In the unfortunate event of your arrest, is your smartphone safe from prying eyes? Even if you don’t have anything illegal to hide, it can still be extremely awkward and uncomfortable to have prying eyes look through your personal photos, emails, text messages and other sensitive data. It opens up the floodgates for misinterpretation, too. But the law is still catching up to new technology, and very often electronic devices are mishandled by law enforcement during arrests. In San Diego, they’ve created strict legislation to prevent free access to smartphones in an effort to boost privacy.
Why Cell Phone Privacy Matters
Maybe you Google searched forensic crime information while watching CSI, but to an outsider, that search looks like you’re attempting to figure out how to bury a body. You’re certainly no murderer, but if you’re falsely arrested for a murder, that information could interfere with your ability to clear your name.
It isn’t just about law; cell phone privacy matters because your overall privacy matters, too. There’s no need for the police to read through your text message argument with a spouse or a protracted back-and-forth with a daughter who’s struggling.
Smartphones: a Virtual Safe?
Today’s smart devices frequently contain all of our most sensitive information. That includes cell phone records, financial information, credit card numbers, intimate or personal photos, bank account information, purchasing information, and access to all of our social media platforms. When someone gains access to your smartphone, they are essentially gaining access to nearly your entire identity; this is the reason Apple implemented iCloud in the first place. It’s not wise to give anyone free and open access to all that information, whether they’re your spouse, your child, your accountant or even law enforcement officials.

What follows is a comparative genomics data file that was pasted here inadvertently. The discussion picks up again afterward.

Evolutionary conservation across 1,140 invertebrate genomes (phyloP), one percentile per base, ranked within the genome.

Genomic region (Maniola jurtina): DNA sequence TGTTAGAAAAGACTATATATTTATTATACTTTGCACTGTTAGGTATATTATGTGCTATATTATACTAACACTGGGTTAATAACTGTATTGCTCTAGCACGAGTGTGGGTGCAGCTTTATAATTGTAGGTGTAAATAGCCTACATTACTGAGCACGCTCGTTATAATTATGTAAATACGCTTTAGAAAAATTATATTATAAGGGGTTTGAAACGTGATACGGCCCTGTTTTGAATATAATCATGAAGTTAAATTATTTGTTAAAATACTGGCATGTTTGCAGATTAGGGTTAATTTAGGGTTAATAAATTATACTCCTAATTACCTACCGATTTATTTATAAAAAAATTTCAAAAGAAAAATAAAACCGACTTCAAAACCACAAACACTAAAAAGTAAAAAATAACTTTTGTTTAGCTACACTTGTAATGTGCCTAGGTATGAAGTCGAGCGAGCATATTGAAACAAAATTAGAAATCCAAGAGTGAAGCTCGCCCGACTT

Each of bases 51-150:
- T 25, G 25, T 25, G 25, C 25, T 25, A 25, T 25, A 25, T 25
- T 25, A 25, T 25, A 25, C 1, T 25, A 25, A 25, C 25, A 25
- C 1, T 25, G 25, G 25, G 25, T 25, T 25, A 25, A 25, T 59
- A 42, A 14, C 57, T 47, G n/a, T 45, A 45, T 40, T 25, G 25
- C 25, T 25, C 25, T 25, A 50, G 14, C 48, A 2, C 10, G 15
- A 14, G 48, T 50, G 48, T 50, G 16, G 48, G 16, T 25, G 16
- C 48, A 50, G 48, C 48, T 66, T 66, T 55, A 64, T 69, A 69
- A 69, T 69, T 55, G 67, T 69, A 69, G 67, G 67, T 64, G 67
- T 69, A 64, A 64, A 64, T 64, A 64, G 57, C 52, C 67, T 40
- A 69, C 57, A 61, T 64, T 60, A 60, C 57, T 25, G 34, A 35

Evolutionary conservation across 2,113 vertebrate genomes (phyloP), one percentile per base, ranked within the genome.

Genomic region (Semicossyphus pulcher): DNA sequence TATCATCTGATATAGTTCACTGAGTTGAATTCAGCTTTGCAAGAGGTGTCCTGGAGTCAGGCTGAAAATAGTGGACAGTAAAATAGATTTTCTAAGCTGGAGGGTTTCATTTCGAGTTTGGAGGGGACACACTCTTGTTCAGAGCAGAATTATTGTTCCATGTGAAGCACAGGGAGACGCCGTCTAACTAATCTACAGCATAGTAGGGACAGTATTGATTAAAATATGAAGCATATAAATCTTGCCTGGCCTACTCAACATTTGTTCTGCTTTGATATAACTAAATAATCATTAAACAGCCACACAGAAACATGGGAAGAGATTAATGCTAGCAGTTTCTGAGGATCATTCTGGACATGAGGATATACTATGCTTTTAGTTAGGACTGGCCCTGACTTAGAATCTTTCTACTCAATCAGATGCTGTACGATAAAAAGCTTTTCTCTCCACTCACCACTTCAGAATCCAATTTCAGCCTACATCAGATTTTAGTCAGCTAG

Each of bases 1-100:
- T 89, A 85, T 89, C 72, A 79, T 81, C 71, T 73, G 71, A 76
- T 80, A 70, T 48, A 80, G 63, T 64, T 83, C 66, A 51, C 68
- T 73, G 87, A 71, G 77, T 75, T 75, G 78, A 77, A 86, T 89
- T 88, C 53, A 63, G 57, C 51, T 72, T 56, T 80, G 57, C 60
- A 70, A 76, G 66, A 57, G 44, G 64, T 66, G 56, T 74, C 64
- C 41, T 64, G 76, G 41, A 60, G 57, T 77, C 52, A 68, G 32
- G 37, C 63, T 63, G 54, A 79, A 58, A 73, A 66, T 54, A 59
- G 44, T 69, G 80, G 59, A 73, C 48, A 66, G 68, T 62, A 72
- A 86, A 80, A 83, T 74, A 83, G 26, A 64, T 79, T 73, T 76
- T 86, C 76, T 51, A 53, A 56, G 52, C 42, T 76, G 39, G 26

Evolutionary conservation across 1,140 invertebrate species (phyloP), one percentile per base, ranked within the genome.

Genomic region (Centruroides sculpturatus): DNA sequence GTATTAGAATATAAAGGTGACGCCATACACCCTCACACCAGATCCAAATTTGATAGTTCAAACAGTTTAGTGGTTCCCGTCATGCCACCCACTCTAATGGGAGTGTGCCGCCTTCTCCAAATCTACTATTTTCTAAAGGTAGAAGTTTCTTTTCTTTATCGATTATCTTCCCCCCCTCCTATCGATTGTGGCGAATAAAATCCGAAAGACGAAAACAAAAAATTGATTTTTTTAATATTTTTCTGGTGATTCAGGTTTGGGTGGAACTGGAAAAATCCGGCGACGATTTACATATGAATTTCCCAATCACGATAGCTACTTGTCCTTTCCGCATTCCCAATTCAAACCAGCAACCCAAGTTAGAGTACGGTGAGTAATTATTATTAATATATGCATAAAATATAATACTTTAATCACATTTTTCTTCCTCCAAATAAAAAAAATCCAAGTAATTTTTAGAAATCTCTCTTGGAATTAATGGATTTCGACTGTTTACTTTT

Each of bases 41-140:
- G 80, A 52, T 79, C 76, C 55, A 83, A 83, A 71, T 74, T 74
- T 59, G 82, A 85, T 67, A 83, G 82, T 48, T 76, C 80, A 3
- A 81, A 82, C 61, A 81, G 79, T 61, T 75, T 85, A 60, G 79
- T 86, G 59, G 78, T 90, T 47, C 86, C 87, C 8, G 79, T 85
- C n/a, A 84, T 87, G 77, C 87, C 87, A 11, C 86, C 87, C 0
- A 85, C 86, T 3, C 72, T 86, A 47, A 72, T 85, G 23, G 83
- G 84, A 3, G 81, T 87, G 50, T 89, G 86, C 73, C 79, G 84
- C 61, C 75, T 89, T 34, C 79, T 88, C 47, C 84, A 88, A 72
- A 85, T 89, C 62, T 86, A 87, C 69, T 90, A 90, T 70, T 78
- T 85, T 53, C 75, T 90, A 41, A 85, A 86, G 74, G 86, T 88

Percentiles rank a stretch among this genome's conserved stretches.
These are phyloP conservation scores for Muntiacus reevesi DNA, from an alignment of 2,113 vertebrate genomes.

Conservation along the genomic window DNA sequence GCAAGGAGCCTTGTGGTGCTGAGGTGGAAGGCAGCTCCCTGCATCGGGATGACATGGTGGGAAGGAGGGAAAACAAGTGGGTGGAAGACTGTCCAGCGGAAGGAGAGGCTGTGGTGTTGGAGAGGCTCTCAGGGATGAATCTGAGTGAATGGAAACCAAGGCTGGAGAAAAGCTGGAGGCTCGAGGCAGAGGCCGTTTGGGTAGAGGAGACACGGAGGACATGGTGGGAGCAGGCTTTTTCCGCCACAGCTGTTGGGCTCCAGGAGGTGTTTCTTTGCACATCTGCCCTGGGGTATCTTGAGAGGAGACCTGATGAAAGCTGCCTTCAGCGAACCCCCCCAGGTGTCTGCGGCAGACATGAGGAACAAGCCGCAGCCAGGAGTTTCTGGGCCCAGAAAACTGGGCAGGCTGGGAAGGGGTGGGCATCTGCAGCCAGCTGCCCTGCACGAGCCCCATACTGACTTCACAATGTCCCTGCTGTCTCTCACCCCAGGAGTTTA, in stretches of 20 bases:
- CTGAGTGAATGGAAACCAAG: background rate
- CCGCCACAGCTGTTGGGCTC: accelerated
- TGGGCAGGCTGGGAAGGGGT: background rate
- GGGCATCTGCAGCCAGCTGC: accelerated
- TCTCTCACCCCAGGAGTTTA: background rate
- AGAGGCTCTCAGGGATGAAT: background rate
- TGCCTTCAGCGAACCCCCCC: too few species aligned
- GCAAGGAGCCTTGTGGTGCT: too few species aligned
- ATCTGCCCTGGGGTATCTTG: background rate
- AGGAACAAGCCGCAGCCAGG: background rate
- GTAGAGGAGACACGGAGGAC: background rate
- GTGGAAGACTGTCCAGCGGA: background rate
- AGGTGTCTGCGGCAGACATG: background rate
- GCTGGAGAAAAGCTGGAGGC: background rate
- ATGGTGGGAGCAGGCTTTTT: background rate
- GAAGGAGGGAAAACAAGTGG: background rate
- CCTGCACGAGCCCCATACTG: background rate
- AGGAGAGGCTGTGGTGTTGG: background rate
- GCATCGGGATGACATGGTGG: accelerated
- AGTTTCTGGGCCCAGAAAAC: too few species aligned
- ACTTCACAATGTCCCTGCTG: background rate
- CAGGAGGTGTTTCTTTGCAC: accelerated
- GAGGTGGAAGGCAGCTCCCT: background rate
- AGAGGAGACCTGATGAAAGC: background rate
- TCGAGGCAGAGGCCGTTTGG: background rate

“Smartphone” is Misleading
What’s leading the change is a recent case out of San Diego where the Supreme Court ruled that smartphones must be considered for search in the same way as houses — through a search warrant. The rationalization is that smartphones are really not phones at all; rather they’re very small computers, and thus, should require permissive access rather than free access by law enforcement officials.
Chief Justice John Roberts pointed out that the only functional difference between a computer and a smartphone is that one can make calls, while the other can’t — a point that becomes even more muddied when you consider programs like Skype and FaceTime.
Two individual landmark cases led to the appeal. In the first, police searched Brima Wurie’s smartphone for incriminating evidence after a drug arrest. In the second, police used photos found on David Leon Riley’s smartphone to prove gang affiliation. Though the prosecution was able to secure a win through other evidence, the use of smartphone data significantly endangered the case and almost led to acquittals.
Keeping Your Smartphone Safe
Approaches to smartphone information vary widely across the country. In some areas, police may demand that you unlock your smartphone and allow them access to it from the moment of arrest. In other areas, laws are much, much stricter to protect the individual. The best step you can take to keep you and your privacy safe is to keep any extremely sensitive information off of your smartphone. Periodically wipe the device completely. If you are arrested, ask to speak with a lawyer before you agree to give anyone access to your device.